3. I come from a family of undertakers, which might explain why I so enjoy a good funeral. In that same morbid vein, check this out: P.G. Wodehouse’s books are slowly going out of copyright. (I do the math for you: = Free Books!)
So you are asking yourself: Why should I read P.G. Wodehouse?
The answer, of course, is because it’s like Downton Abbey, only without the self-importance. Also, it’s funny, true, beautiful, and good. Primarily: Funny.
Now you are asking yourself: But with which book should I begin??
I will do exhaustive research for you, but it will take time. Meanwhile, may I suggest Uneasy Money?
Here are my reasons:
1) It’s a self-contained story. I know that the Jeeves series is the seminal work, but it’s easy to get lost in all the loose ends being picked up from episode to episode in the J&W books. Uneasy Money stands on its own.
2) When you read Jeeves and Wooster, sometimes the pacing bogs down a bit. Uneasy Money doesn’t slow down so much, since it’s a true romance, and not just a steady flow of avoidance-of-romance slapstick.
3) Wodehouse really shows off his knack for characterization in UM, in a way that gets lost in J&W. It’s the difference between being out on the ocean in a raft and being pretty sure the ocean’s quite deep . . . versus actually diving under and seeing how far the water goes.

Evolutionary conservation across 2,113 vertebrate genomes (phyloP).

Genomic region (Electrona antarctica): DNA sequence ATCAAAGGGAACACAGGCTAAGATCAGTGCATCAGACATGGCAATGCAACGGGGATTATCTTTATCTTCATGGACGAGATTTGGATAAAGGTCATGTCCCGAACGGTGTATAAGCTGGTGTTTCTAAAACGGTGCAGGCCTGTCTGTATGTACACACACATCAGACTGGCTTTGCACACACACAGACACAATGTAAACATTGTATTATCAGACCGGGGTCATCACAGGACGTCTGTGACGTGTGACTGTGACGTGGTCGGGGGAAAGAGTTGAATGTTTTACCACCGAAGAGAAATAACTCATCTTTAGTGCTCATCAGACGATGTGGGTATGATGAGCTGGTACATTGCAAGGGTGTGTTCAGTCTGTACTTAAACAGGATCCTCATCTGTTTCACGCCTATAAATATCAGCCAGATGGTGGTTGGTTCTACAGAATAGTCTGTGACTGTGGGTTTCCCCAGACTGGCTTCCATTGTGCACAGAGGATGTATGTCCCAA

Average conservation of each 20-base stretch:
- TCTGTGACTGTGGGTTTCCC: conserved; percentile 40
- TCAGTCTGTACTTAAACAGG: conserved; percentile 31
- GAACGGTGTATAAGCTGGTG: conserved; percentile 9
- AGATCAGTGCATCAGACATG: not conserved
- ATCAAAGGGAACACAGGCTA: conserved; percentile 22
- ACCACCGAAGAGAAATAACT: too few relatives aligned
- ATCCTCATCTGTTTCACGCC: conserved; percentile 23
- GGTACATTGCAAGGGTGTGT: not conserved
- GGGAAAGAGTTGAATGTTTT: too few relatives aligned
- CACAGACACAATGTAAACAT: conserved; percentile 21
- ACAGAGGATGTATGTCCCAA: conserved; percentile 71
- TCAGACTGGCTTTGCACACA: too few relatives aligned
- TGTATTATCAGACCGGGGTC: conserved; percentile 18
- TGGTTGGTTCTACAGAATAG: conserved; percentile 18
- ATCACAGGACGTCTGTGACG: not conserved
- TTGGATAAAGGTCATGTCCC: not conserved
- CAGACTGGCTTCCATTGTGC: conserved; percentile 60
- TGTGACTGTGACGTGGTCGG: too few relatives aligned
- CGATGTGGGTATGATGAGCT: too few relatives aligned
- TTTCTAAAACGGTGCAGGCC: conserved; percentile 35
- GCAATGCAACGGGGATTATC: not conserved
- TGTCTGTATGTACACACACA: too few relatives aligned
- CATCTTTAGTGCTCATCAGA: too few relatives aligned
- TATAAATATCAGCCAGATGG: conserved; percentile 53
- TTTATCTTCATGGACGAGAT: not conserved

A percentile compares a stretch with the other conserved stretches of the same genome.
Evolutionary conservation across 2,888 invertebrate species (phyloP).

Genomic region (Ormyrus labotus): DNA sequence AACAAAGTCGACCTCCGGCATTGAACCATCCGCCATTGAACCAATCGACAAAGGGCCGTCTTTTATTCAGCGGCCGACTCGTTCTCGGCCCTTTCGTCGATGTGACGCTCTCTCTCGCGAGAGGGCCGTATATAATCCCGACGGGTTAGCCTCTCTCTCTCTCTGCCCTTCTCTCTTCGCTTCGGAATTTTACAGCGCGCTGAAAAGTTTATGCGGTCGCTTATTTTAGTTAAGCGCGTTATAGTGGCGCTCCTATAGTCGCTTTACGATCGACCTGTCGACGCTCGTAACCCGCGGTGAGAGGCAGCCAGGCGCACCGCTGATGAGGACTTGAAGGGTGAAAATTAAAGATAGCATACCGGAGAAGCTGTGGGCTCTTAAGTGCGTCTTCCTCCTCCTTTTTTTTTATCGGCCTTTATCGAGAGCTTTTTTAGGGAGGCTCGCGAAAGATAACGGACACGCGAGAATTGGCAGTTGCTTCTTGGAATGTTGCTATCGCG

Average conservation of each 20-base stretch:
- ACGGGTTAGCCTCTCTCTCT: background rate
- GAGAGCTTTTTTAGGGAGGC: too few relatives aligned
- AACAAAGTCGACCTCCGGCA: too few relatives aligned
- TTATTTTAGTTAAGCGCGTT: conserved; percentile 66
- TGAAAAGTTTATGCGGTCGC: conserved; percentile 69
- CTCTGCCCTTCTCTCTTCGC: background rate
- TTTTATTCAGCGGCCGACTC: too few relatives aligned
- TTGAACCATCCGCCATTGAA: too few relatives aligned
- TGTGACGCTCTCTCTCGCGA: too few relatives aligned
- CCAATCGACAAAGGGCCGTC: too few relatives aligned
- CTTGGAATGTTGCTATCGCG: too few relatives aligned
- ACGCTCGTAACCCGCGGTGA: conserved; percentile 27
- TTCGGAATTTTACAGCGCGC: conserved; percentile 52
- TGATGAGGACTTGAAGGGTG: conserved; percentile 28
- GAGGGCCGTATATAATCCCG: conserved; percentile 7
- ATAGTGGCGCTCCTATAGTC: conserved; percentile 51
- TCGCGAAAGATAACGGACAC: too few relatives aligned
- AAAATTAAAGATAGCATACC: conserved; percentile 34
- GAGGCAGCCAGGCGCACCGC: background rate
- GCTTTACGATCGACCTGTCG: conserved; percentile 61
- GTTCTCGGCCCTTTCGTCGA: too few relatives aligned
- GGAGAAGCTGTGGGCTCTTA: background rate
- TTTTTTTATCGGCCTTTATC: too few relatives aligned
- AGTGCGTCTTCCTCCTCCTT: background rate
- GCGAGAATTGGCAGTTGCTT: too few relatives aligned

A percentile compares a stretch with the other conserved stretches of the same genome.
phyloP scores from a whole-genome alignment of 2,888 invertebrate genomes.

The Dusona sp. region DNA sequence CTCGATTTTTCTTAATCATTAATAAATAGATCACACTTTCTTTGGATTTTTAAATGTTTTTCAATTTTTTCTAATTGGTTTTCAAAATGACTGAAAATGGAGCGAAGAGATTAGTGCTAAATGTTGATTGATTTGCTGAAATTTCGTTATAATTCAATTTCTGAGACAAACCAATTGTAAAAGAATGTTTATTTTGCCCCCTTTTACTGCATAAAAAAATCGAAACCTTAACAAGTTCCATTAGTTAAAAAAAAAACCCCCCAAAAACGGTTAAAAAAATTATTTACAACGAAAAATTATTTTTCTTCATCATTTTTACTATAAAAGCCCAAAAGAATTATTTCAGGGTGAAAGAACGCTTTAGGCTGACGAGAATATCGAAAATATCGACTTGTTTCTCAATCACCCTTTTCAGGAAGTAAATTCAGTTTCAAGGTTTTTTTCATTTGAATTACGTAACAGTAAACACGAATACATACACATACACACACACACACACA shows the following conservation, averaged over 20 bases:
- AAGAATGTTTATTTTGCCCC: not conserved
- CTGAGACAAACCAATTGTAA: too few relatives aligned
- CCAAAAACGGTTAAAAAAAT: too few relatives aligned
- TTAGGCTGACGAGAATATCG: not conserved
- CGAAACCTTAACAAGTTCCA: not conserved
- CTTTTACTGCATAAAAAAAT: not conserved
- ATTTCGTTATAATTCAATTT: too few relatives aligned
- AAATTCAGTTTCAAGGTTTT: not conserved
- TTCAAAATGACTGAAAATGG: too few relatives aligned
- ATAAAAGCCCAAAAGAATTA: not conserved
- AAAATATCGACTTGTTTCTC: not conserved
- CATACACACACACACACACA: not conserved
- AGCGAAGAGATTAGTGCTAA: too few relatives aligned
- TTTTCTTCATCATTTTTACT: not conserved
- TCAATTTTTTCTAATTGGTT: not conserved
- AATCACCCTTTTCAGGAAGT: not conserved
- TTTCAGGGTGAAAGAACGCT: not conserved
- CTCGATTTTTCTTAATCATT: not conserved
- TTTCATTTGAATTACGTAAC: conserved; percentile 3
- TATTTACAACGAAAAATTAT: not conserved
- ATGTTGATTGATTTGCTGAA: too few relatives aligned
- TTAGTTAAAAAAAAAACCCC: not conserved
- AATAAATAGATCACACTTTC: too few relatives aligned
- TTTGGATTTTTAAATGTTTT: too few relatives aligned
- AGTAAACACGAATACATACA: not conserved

4) There aren’t that many romances told from the guy’s point of view.
So you get all the insight and a fair share of the humor of J&W, only with a tighter plot and more depth. Worth a look.
So. Hats in Church.
Next you ask yourself: What could reading Wodehouse contribute to our understanding of the Mantilla Wars?
Start by taking a look at this timely image over at our hostess Julie D.’s personal blog. See? Lady in a hat.
Now here’s the other reason you need to read Uneasy Money: At the very end, there’s a little sequence in which the author, man of his time, drops in a plot-speck* about hats. Wodehouse knows nothing of the future furor over hats-in-church. Wodehouse does not write like a modern romance writer, with long passages about What She Was Wearing and What That Tells Us About Her. He’s a guy. An early 20th-century guy. She’s either got clothes on or she doesn’t — pretty much a binary reading of the female wardrobe.
But watch closely at the end of UM, and you get to see how utterly differently the world was, in terms of hats, a hundred years ago.
*A plot-speck is to a plot-point what a little bit of bacon is to a lot of bacon. It doesn’t have to be big, it’s still bacon. It matters.